The Premier League, supported by the FA, said the ruling meant that City and other clubs could play as many EU players as they wanted. At Maine Road Alan Ball had brought Danish under-21 international Ronnie Ekelund on loan and together with Eike Immel, Uwe Rosler and Georgi Kinkladze it was suggested he would play against Chelsea on 23 December 1995.

In the end Ekelund came on as substitute for Rosler, so 4 ‘foreign players’ had appeared that day but only 3 at any one time (though there’s a whole other discussion to be had about players from other United Kingdom countries and Ireland and whether they should count as that day the Republic of Ireland’s Niall Quinn played, as did Gerry Creaney from Scotland and Welsh international Kit Symons!).

As for the game… City lost 1-0 to Chelsea!

Ekelund had a brief up and down career at City, making only 6 (plus 3 as sub) appearances and he was soon off to Barcelona, while the change to the ‘foreign player’ rule was to have a massive impact on the development of football in England, paving the way for the multitude of talented players at City today.

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Oakes’ First

On this day (14 November) in 1959 Manchester City’s record appearance holder Alan Oakes made the first of 564 League appearances.  The game ended in a 1-1 draw with Chelsea with the away team missing a penalty. Jack Dyson returned to the City team after two years out with a damaged leg. Here’s a contemporary match report from the game:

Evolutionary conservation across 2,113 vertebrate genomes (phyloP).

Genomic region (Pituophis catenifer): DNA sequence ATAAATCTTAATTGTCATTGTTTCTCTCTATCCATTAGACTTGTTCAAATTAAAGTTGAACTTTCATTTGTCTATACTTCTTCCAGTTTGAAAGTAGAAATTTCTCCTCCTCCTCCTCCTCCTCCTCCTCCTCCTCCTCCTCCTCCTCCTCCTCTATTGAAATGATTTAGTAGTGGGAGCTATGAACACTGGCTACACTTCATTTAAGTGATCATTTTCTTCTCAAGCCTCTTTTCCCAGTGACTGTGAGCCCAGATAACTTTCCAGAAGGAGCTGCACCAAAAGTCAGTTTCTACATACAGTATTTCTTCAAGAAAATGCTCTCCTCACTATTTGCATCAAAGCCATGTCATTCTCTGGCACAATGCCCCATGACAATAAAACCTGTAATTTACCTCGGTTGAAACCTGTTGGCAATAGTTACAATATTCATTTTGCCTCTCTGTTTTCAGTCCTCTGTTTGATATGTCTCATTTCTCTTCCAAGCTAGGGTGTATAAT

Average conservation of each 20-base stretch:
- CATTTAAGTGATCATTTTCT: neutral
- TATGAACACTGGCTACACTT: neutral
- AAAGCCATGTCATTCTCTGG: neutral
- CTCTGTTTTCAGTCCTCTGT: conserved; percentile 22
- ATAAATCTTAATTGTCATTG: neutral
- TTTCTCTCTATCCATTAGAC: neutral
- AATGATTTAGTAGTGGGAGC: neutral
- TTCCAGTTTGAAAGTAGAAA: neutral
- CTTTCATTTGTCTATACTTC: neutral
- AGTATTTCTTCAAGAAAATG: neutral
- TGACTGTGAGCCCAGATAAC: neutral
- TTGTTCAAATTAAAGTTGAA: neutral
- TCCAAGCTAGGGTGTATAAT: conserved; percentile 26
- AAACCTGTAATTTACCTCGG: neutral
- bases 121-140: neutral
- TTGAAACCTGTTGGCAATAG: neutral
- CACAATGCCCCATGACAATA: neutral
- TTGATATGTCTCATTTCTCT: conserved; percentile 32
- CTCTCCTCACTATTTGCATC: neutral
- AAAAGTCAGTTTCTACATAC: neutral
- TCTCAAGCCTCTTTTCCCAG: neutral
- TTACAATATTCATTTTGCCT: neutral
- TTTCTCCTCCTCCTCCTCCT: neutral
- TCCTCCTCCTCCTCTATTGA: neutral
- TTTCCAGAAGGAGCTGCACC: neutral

There are lots of other features on my website about Alan Oakes, why not have a read while you’re here?

https://gjfootballarchive.com/tag/alan-oakes/

Chelsea Vanquished

On this day (16 October) in 2004 eventual champions Chelsea were defeated 1-0 by Manchester City at the City of Manchester Stadium (now Etihad).  City were the only side to beat the champions during 2004-5 and managed to draw the return fixture 0-0. You can read more on the October game below:

By the time Chelsea arrived in Manchester on 16th October the Blues were 12th on 8 points, while the visitors were second, behind Arsenal, on 20 points.  Chelsea were also one of only two sides unbeaten in the League and were, without doubt, favourites to win this match.  Keegan optimistically told fans pre-match:  “It is still 11 against 11 on the day and we are more than capable of beating the top sides.”